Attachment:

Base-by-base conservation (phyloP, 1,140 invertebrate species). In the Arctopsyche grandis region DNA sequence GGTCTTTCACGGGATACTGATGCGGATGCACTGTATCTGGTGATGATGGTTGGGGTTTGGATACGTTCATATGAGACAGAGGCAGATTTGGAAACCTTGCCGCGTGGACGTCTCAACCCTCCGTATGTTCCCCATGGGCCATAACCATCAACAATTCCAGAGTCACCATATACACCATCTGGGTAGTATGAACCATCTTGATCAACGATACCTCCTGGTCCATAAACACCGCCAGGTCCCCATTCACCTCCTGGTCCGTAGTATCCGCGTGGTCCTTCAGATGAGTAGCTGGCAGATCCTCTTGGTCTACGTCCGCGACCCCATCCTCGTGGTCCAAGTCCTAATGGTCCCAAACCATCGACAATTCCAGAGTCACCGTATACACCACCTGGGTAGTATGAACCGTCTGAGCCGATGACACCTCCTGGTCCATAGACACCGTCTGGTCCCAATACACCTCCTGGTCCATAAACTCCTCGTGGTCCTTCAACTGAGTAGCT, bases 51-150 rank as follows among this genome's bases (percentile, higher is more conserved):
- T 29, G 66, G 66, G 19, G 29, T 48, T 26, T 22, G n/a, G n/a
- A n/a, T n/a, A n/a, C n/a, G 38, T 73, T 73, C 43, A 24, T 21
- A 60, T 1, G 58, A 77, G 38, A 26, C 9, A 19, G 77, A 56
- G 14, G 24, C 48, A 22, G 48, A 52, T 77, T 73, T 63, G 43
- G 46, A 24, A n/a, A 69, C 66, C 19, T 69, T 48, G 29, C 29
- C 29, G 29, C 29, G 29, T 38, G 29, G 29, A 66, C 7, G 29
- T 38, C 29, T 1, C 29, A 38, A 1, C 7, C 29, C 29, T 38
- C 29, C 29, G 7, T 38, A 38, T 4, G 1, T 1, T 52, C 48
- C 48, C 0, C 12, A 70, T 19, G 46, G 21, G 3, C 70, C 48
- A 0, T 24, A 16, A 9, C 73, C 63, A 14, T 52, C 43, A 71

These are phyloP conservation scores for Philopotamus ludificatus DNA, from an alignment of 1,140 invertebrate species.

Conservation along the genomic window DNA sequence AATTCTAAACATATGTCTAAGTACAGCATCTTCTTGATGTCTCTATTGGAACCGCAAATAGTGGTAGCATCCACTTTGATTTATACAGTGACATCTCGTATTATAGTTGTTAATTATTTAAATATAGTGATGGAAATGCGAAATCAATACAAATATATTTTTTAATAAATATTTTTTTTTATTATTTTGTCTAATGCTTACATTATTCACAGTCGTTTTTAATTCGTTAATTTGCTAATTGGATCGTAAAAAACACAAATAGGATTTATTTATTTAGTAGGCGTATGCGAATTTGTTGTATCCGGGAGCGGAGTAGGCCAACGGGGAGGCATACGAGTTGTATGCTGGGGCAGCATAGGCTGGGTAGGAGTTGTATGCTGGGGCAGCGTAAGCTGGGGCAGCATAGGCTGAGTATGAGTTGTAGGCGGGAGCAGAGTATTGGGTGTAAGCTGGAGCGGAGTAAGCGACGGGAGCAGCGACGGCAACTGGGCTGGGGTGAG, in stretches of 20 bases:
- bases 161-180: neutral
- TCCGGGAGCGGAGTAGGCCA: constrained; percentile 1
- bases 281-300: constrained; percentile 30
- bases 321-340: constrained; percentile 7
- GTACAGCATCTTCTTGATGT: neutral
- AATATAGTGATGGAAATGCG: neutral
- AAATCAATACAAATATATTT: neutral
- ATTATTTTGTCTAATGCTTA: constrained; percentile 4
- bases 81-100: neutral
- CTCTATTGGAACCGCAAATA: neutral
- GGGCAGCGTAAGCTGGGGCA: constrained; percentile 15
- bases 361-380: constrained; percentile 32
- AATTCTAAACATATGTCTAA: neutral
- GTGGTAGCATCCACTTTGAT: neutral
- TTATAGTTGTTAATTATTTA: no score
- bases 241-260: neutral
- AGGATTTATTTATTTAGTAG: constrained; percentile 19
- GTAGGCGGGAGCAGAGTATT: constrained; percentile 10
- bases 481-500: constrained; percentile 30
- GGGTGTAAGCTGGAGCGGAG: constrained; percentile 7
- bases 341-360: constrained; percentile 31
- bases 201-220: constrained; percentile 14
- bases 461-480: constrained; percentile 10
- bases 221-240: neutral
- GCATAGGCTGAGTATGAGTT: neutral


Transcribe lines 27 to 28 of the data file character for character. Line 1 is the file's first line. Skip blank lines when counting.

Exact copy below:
- GTGGTAGCATCCACTTTGAT: neutral
- TTATAGTTGTTAATTATTTA: no score